Zachary Gorman reviews Stephen Wilks’ ‘Now is the Psychological Moment’: Earle Page and the Imagining of Australia (ANU Press, Canberra, 2020).
The fact that it has taken this long for long-serving Treasurer and brief Prime Minister Earle Page to receive a full-length political biography is testament to the understudied nature of Australian political history, particularly when it comes to figures of the centre-right. In popular memory non-Labor politics starts with Robert Menzies and the formation of the Liberal Party in 1944, with the first forty years of Federal politics fading into a relatively obscure background, and colonial politics not registering at all.
Biographer Stephen Wilks seems to share this frustration, for his book ‘Now is the Psychological Moment’: Earle Page and the Imagining of Australia begins with Page’s infamous speech attacking Menzies as an unfit replacement for Joseph Lyons in an attempt to prevent the new United Australia Party leader from ever becoming Prime Minister. Wilks notes that this address – ‘the most notorious speech ever heard in the parliament of Australia’ – seems to have defined how Page has been viewed ever since.
This is a real shame because Page was arguably one of the most influential side-characters in Australian political history. He was personally responsible for removing Billy Hughes as Prime Minister (a precedent which likely inspired the attempt to veto Menzies), and was the second in command for two lengthy and highly effective ministries, the Bruce-Page Government and the Lyons Government (from 1934, as in its first term the UAP governed without a Coalition partner). In Page’s day, Deputy Prime Minister was not an official position, but had it been he would easily rank as the longest serving in Australian history and the only to surpass the decade mark.
While Wilks explores Page’s central role in these two governments, and as Minister for Health under Menzies, he is as concerned about what Page wanted to do as what he actually did. Page is convincingly painted as a visionary, a man with a fully fleshed-out ideology of ‘developmentalism’, in which central planning combined somewhat quixotically with decentralised application to ensure that Australia could reach its full potential. While Page’s desired method of achieving development was unique, development itself is an ongoing theme of Australian history, and has been described by Donald Horne as the nation’s ‘secular faith’.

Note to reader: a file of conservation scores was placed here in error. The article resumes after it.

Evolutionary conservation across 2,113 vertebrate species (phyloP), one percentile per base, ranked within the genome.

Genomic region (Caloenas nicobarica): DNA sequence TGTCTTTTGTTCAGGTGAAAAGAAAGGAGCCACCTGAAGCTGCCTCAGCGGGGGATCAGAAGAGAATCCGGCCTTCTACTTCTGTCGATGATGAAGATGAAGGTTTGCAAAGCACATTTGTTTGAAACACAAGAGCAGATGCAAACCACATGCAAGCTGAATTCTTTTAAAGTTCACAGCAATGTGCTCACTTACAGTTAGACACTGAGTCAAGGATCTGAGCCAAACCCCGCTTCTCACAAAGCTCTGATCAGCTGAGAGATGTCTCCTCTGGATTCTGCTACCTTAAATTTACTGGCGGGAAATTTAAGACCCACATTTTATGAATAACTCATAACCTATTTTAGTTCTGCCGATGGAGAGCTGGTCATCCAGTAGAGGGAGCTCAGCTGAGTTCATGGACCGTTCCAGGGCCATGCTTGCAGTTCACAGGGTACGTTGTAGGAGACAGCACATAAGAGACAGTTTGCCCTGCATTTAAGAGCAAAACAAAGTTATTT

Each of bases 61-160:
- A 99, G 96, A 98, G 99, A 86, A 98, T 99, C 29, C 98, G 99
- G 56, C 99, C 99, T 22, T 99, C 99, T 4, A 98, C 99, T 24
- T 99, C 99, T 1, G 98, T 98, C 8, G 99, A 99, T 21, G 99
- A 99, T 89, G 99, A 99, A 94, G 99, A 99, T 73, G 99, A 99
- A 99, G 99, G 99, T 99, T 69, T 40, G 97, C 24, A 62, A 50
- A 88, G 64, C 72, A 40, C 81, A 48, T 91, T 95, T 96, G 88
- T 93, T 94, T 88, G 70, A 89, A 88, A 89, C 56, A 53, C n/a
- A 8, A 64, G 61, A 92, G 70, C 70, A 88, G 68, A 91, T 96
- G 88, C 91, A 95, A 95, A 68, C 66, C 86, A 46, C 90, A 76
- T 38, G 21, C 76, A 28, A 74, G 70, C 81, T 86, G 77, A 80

That is not to say that ‘Now is the Psychological Moment’ is a story of a ‘what if’, an unrealised dream. As the author points out, ‘visionaries often inadvertently tell us more about what they represent in their own present than the future they foresee’. Page’s beliefs speak to a particular time and place, much of which has now been lost.
Take for example Page’s strong support for and leadership of the New State Movement. This is now seen by most people as historical eccentricity, but at the time people genuinely thought that a continent like Australia might become a second United States and needed to be divided up accordingly. For Page and other ‘New Staters’, one of the main things holding Australia back was that State governments (which constitutionally appeared to retain most of the power) sat in and focused on serving the major cities.
In our own time centralisation is synonymous with handing things over to the Commonwealth, but for Page, the Commonwealth was a new entity that could break the monopoly of Sydney and rectify grievances that went back far earlier than 1901. Even Canberra, the ‘bush capital’ to which Federal Parliament moved in 1927, seemed to symbolise this sense of opportunity. It should never be forgotten that Sydney voted ‘no’ to federation at both referendums, it was only the regional areas which drew the ‘Mother Colony’ into a political union with her daughters.
The emphasis on Page’s originality means that he is treated by the author as quite a separate entity from the Country Party he came to lead. Indeed, his entry into politics is painted as something that happened to coincide with the Party’s emergence, rather than being something that was driven by it. Consequently, party affairs come into frame only where the story requires them, a choice which may also reflect the existing historiography. While there have been other histories of the Country Party, there have not been other significant histories of Page beyond his autobiography Truant Surgeon.
Wilks is keen to demonstrate that Page was focused on the big picture, and that as much as he loved his native Grafton and wanted it to become a hydro-electric powerhouse, he was not hung up on defending the sectional interests of farmers and his raison d’etre lay elsewhere. This has the potential to leave Page politically homeless. If he was not some founding father of an enduring political party, but rather a man of ideas whose ideas reflected his time, then will he merely be remembered as a historical oddity?
This would not be fair, as Page did make an impact, particularly during his partnership with Stanley Bruce, another strong believer in development at a time when the whole country seems to have been intoxicated by possibilities before reality hit home with the onset of the Great Depression. The fact that it is remembered as the Bruce-Page Government speaks for itself; Page wielded a level of power which his National Party successors cannot hope to match.
Page was an opportunist in the most positive sense of the term. The book takes its name from the fact that he was always on the lookout for the ‘psychological moment’ when political circumstances would suit his pre-existing ideas. In this vein, Wilks’ book serves as a fascinating examination of not just a man and his time, but of the processes through which schemes and intentions can be brought to bear on the real world. More Australian studies of its kind are needed.